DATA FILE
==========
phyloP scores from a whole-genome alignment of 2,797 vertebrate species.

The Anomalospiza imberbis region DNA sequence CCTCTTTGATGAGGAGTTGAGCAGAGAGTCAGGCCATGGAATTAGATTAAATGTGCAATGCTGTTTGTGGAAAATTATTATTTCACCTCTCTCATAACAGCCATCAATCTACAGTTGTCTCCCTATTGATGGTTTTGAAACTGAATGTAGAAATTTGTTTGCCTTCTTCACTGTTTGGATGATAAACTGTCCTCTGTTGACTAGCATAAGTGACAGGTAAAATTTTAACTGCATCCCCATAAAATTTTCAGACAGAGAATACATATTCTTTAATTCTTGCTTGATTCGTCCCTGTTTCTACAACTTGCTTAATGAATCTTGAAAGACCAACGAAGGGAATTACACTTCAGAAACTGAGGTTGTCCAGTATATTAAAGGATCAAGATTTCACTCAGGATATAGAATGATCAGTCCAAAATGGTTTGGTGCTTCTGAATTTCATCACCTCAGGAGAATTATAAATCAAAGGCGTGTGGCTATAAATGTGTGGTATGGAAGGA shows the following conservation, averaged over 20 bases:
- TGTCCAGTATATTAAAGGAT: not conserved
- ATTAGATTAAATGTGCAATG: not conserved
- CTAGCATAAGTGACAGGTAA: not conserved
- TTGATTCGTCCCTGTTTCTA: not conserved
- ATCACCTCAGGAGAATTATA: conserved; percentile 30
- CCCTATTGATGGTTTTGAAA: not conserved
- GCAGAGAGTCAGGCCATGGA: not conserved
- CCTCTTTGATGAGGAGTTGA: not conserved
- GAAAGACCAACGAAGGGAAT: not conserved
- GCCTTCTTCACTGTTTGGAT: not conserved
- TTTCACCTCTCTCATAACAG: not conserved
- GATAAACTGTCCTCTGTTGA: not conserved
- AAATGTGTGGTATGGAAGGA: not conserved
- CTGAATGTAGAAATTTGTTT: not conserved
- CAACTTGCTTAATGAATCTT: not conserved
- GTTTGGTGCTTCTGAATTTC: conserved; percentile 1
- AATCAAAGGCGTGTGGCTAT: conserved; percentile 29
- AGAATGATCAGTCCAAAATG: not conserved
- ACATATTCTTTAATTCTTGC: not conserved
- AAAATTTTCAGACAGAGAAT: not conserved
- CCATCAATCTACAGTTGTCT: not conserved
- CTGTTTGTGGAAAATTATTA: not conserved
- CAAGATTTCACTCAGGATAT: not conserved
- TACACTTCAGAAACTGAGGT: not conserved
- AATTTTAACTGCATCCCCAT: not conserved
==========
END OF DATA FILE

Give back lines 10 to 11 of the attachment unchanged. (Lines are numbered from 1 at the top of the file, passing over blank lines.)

- CCTCTTTGATGAGGAGTTGA: not conserved
- GAAAGACCAACGAAGGGAAT: not conserved